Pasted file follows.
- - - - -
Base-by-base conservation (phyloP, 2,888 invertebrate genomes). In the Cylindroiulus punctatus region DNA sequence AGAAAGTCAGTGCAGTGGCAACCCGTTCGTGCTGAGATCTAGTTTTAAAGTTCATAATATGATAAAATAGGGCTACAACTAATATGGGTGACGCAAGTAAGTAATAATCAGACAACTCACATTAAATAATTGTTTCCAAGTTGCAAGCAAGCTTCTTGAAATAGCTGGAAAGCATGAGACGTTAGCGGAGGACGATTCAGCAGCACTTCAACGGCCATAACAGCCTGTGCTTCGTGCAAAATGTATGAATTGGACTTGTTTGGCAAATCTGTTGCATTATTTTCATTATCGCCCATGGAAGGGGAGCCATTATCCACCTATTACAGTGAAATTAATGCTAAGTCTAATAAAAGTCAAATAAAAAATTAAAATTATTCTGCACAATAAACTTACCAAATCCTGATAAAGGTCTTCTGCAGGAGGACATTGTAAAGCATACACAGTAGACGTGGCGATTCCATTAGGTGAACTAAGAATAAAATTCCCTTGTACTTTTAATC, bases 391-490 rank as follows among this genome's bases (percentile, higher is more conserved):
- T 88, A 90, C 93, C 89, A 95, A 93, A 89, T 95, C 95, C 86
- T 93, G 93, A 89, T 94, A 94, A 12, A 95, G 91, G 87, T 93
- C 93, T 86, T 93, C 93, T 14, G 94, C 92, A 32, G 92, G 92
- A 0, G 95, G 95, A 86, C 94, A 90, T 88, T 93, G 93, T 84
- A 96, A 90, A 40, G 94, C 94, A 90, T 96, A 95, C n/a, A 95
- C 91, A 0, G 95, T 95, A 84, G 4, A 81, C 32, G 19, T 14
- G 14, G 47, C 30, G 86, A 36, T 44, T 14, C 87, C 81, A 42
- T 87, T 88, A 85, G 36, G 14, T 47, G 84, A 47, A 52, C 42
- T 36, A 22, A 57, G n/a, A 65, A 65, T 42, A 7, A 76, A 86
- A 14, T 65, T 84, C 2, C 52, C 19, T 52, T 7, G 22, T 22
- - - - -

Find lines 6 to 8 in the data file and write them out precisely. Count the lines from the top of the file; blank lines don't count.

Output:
- A 96, A 90, A 40, G 94, C 94, A 90, T 96, A 95, C n/a, A 95
- C 91, A 0, G 95, T 95, A 84, G 4, A 81, C 32, G 19, T 14
- G 14, G 47, C 30, G 86, A 36, T 44, T 14, C 87, C 81, A 42